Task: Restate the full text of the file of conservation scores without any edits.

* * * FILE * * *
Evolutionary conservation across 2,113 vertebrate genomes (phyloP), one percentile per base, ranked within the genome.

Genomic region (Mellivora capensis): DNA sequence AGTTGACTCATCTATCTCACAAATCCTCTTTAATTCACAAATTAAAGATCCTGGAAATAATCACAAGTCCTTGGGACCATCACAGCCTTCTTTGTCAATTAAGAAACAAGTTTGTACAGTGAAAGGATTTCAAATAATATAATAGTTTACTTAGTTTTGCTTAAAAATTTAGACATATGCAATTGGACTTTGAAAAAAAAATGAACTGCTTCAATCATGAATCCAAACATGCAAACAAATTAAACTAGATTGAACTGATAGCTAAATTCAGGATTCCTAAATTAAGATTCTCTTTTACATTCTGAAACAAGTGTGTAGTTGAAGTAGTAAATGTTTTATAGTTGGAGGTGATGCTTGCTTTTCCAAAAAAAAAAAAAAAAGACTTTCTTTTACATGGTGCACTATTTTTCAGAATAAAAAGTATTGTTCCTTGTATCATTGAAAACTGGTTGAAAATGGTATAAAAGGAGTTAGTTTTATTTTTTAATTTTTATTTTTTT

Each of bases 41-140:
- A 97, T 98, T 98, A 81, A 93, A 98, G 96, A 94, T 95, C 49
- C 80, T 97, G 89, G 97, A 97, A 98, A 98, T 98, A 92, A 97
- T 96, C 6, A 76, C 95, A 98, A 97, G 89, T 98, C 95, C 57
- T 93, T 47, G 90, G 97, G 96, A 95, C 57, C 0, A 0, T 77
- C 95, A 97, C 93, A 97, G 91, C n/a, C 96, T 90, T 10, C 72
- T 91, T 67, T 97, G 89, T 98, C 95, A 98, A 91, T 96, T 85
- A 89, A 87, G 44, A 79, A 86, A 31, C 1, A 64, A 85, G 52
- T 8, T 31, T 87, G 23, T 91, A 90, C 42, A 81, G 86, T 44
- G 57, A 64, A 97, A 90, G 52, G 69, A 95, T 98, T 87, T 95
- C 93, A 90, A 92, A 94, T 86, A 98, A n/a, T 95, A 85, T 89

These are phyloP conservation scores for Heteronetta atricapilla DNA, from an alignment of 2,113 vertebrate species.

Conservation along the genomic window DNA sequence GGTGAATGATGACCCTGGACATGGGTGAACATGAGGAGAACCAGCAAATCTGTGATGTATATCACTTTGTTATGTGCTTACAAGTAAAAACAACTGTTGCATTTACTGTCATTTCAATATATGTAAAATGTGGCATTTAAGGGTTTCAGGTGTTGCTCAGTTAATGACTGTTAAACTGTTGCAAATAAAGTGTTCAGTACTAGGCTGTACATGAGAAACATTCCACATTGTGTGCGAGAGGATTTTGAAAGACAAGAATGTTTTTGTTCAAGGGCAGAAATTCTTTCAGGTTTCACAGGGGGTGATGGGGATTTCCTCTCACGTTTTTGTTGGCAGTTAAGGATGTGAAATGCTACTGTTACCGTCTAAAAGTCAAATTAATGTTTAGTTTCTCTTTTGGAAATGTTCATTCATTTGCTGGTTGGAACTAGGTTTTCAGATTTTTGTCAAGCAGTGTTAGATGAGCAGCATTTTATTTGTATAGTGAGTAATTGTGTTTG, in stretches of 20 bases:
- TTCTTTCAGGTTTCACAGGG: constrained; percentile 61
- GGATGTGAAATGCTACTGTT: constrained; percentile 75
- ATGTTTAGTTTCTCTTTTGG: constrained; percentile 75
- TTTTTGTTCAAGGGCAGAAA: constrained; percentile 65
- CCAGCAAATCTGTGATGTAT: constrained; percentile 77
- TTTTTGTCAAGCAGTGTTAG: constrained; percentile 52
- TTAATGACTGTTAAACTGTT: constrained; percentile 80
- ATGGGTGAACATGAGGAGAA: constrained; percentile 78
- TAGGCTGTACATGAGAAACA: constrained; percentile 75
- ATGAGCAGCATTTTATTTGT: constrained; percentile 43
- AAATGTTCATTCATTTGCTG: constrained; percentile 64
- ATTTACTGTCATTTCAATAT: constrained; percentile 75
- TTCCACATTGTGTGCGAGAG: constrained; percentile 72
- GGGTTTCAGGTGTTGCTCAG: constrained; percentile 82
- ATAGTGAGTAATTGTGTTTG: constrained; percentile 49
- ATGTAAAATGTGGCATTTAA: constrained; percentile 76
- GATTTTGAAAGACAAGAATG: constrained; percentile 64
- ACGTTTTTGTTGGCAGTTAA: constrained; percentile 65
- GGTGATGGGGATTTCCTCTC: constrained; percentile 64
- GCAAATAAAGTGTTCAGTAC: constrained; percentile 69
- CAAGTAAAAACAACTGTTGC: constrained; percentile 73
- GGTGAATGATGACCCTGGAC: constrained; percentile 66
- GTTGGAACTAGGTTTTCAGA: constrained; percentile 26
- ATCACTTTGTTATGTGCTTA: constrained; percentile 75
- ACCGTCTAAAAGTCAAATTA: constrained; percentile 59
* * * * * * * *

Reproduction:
Evolutionary conservation across 2,113 vertebrate genomes (phyloP), one percentile per base, ranked within the genome.

Genomic region (Mellivora capensis): DNA sequence AGTTGACTCATCTATCTCACAAATCCTCTTTAATTCACAAATTAAAGATCCTGGAAATAATCACAAGTCCTTGGGACCATCACAGCCTTCTTTGTCAATTAAGAAACAAGTTTGTACAGTGAAAGGATTTCAAATAATATAATAGTTTACTTAGTTTTGCTTAAAAATTTAGACATATGCAATTGGACTTTGAAAAAAAAATGAACTGCTTCAATCATGAATCCAAACATGCAAACAAATTAAACTAGATTGAACTGATAGCTAAATTCAGGATTCCTAAATTAAGATTCTCTTTTACATTCTGAAACAAGTGTGTAGTTGAAGTAGTAAATGTTTTATAGTTGGAGGTGATGCTTGCTTTTCCAAAAAAAAAAAAAAAAGACTTTCTTTTACATGGTGCACTATTTTTCAGAATAAAAAGTATTGTTCCTTGTATCATTGAAAACTGGTTGAAAATGGTATAAAAGGAGTTAGTTTTATTTTTTAATTTTTATTTTTTT

Each of bases 41-140:
- A 97, T 98, T 98, A 81, A 93, A 98, G 96, A 94, T 95, C 49
- C 80, T 97, G 89, G 97, A 97, A 98, A 98, T 98, A 92, A 97
- T 96, C 6, A 76, C 95, A 98, A 97, G 89, T 98, C 95, C 57
- T 93, T 47, G 90, G 97, G 96, A 95, C 57, C 0, A 0, T 77
- C 95, A 97, C 93, A 97, G 91, C n/a, C 96, T 90, T 10, C 72
- T 91, T 67, T 97, G 89, T 98, C 95, A 98, A 91, T 96, T 85
- A 89, A 87, G 44, A 79, A 86, A 31, C 1, A 64, A 85, G 52
- T 8, T 31, T 87, G 23, T 91, A 90, C 42, A 81, G 86, T 44
- G 57, A 64, A 97, A 90, G 52, G 69, A 95, T 98, T 87, T 95
- C 93, A 90, A 92, A 94, T 86, A 98, A n/a, T 95, A 85, T 89

These are phyloP conservation scores for Heteronetta atricapilla DNA, from an alignment of 2,113 vertebrate species.

Conservation along the genomic window DNA sequence GGTGAATGATGACCCTGGACATGGGTGAACATGAGGAGAACCAGCAAATCTGTGATGTATATCACTTTGTTATGTGCTTACAAGTAAAAACAACTGTTGCATTTACTGTCATTTCAATATATGTAAAATGTGGCATTTAAGGGTTTCAGGTGTTGCTCAGTTAATGACTGTTAAACTGTTGCAAATAAAGTGTTCAGTACTAGGCTGTACATGAGAAACATTCCACATTGTGTGCGAGAGGATTTTGAAAGACAAGAATGTTTTTGTTCAAGGGCAGAAATTCTTTCAGGTTTCACAGGGGGTGATGGGGATTTCCTCTCACGTTTTTGTTGGCAGTTAAGGATGTGAAATGCTACTGTTACCGTCTAAAAGTCAAATTAATGTTTAGTTTCTCTTTTGGAAATGTTCATTCATTTGCTGGTTGGAACTAGGTTTTCAGATTTTTGTCAAGCAGTGTTAGATGAGCAGCATTTTATTTGTATAGTGAGTAATTGTGTTTG, in stretches of 20 bases:
- TTCTTTCAGGTTTCACAGGG: constrained; percentile 61
- GGATGTGAAATGCTACTGTT: constrained; percentile 75
- ATGTTTAGTTTCTCTTTTGG: constrained; percentile 75
- TTTTTGTTCAAGGGCAGAAA: constrained; percentile 65
- CCAGCAAATCTGTGATGTAT: constrained; percentile 77
- TTTTTGTCAAGCAGTGTTAG: constrained; percentile 52
- TTAATGACTGTTAAACTGTT: constrained; percentile 80
- ATGGGTGAACATGAGGAGAA: constrained; percentile 78
- TAGGCTGTACATGAGAAACA: constrained; percentile 75
- ATGAGCAGCATTTTATTTGT: constrained; percentile 43
- AAATGTTCATTCATTTGCTG: constrained; percentile 64
- ATTTACTGTCATTTCAATAT: constrained; percentile 75
- TTCCACATTGTGTGCGAGAG: constrained; percentile 72
- GGGTTTCAGGTGTTGCTCAG: constrained; percentile 82
- ATAGTGAGTAATTGTGTTTG: constrained; percentile 49
- ATGTAAAATGTGGCATTTAA: constrained; percentile 76
- GATTTTGAAAGACAAGAATG: constrained; percentile 64
- ACGTTTTTGTTGGCAGTTAA: constrained; percentile 65
- GGTGATGGGGATTTCCTCTC: constrained; percentile 64
- GCAAATAAAGTGTTCAGTAC: constrained; percentile 69
- CAAGTAAAAACAACTGTTGC: constrained; percentile 73
- GGTGAATGATGACCCTGGAC: constrained; percentile 66
- GTTGGAACTAGGTTTTCAGA: constrained; percentile 26
- ATCACTTTGTTATGTGCTTA: constrained; percentile 75
- ACCGTCTAAAAGTCAAATTA: constrained; percentile 59